There are four parts to the IELTS test- Writing, Speaking, Reading and Listening. Each of these parts has many different possible questions and each of them has a specific skill that you need to acquire.
For example, academic students can expect to see one of seven different types of question in Task 1 Writing. Each of these different types of question requires differing skills.
The Listening and Reading tests have over 10 different types of questions each. Again, all of these questions requires a different strategy and set of skills.
The majority of your IELTS preparation should be spent learning these skills and when these are combined with a high level of English it should result in a high score.
Learning these skills does not take as much time as learning the language itself, but does take a significant amount of time. Most schools recommend spending 2-3 months learning these skills.
I will address how to improve these, at home, below.
The fastest and most effective way to improve your score is knowing exactly what the examiners want and giving it to them. Most of my teachings are based on this principle.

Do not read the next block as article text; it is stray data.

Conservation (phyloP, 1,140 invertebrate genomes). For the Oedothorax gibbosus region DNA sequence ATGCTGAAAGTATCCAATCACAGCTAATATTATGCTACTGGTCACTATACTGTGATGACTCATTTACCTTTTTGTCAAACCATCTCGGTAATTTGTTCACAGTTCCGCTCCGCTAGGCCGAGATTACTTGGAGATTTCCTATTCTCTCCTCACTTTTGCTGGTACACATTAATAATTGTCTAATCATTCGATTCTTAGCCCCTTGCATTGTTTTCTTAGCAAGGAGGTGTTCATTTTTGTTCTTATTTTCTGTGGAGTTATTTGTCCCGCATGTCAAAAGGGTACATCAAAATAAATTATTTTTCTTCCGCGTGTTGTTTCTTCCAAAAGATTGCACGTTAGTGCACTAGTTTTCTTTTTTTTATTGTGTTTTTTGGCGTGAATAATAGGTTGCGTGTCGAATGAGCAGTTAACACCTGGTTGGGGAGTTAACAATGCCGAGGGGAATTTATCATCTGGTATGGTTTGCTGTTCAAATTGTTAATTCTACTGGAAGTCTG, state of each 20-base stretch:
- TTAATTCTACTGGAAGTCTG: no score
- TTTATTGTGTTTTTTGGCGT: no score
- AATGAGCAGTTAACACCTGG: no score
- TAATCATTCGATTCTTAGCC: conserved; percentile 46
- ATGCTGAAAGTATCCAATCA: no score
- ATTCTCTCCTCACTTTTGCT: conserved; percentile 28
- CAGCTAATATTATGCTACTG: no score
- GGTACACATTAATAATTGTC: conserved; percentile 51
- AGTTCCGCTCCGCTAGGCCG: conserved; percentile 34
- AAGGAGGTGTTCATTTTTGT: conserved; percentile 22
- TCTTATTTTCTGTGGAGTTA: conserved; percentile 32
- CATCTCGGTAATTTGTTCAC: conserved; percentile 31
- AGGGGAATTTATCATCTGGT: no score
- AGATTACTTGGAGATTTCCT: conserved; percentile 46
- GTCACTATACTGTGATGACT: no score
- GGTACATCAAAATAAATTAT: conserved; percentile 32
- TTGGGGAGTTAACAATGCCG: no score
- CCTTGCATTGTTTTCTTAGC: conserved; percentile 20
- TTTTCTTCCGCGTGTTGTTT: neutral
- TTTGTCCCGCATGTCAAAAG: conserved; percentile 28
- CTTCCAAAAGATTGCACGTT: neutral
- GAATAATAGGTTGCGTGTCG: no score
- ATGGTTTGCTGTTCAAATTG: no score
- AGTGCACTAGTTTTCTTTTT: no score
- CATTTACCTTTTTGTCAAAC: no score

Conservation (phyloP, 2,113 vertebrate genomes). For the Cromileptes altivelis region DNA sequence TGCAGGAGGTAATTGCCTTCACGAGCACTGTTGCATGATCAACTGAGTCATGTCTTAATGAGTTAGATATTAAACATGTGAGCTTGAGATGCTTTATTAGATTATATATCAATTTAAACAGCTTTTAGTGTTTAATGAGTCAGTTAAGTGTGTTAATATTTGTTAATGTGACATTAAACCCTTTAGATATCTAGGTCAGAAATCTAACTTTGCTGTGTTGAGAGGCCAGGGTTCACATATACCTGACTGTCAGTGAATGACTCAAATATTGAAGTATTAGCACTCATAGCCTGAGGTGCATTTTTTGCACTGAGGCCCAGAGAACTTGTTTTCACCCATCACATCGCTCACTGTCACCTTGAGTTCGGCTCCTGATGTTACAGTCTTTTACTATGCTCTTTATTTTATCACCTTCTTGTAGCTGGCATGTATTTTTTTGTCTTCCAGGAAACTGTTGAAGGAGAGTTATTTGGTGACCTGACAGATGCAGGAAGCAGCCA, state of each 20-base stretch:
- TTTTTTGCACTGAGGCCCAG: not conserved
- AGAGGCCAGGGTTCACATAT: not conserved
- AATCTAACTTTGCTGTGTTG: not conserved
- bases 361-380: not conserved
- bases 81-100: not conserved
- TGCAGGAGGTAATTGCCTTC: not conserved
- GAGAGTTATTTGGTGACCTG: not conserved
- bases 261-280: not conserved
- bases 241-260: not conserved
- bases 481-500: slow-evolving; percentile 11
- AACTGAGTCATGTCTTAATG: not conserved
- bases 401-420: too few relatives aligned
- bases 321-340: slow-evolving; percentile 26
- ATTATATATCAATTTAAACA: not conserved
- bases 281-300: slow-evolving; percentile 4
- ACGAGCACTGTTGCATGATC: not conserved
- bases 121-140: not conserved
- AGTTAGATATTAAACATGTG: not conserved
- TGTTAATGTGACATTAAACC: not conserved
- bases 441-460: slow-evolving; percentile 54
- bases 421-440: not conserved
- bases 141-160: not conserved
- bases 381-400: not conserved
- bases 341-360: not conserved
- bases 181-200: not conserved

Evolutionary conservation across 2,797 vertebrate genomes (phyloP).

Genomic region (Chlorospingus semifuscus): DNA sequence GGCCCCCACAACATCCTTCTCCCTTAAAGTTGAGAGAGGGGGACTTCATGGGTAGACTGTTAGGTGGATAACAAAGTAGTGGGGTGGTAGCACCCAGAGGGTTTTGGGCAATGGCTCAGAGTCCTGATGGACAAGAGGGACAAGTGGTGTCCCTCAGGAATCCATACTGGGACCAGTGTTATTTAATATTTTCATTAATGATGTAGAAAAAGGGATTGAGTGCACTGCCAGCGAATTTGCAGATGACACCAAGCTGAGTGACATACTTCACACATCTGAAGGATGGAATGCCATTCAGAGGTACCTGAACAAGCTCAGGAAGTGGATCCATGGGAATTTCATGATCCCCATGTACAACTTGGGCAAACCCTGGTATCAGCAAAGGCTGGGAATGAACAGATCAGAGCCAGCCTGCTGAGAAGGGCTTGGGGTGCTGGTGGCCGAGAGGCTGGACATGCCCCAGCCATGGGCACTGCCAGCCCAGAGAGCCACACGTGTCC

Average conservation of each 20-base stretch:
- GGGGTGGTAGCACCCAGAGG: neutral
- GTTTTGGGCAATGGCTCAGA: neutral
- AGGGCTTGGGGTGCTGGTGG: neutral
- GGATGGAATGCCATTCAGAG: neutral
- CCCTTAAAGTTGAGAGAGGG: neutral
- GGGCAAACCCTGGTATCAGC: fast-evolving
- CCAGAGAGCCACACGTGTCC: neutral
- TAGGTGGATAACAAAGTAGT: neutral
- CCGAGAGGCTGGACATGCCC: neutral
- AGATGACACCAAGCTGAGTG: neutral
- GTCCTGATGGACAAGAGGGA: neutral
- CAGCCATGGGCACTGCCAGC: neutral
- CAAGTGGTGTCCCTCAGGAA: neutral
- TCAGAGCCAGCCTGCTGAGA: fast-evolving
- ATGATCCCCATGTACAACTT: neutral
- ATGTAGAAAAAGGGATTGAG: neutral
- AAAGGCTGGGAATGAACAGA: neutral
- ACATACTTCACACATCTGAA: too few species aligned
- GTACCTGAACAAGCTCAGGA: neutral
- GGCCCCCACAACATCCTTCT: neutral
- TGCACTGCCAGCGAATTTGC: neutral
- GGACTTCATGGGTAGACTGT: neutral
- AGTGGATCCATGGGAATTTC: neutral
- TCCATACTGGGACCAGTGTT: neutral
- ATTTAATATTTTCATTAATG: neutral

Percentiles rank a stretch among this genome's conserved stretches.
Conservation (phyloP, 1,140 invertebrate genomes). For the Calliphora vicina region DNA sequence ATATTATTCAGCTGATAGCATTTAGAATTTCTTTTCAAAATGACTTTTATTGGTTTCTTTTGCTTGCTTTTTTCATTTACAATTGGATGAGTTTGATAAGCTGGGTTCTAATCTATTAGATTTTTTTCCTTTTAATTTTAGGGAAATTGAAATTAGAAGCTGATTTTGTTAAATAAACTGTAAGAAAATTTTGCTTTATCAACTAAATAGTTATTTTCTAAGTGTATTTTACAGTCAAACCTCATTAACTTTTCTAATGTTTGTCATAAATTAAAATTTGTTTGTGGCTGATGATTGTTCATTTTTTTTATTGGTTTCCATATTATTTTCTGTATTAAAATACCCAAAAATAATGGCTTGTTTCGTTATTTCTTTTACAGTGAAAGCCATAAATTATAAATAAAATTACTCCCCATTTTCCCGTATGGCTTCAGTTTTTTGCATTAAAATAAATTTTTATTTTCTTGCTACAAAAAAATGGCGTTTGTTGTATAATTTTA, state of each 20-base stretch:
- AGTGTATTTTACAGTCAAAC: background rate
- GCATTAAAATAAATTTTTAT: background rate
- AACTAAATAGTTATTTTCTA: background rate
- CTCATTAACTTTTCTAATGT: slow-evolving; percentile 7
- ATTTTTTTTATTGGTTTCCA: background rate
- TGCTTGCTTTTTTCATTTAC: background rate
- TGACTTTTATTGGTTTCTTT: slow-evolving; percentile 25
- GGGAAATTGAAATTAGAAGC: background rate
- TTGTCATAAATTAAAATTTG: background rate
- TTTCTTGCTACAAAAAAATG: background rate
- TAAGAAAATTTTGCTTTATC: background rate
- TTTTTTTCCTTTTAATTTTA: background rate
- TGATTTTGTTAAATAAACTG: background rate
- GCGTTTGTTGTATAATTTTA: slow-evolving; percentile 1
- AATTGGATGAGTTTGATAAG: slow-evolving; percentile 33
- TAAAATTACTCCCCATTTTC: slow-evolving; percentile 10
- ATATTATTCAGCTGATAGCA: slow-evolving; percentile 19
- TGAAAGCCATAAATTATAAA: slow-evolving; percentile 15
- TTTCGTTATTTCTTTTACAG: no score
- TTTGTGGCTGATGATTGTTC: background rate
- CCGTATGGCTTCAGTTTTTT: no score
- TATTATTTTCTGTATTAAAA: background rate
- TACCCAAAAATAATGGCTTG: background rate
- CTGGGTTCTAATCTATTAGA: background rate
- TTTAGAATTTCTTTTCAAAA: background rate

However, you can’t simply learn this and get a high score; they should be combined with improving your level of English and test skills.
Below we will look at the official marking criteria to help us understand what the examiner wants.
The keyword here is ‘realistic’. There is a big difference between the score you want and the score you are realistically going to get.
Effective IELTS preparation will help you succeed and will ensure that you get the best score you can possibly get, but it does not ensure miracles.
Click here to read our article: How Long Will it Take Me to Get the Score I Need?
The article below will explain what the band scores mean, how examiners decide them and the official marking criteria used to mark your test. Click the link below.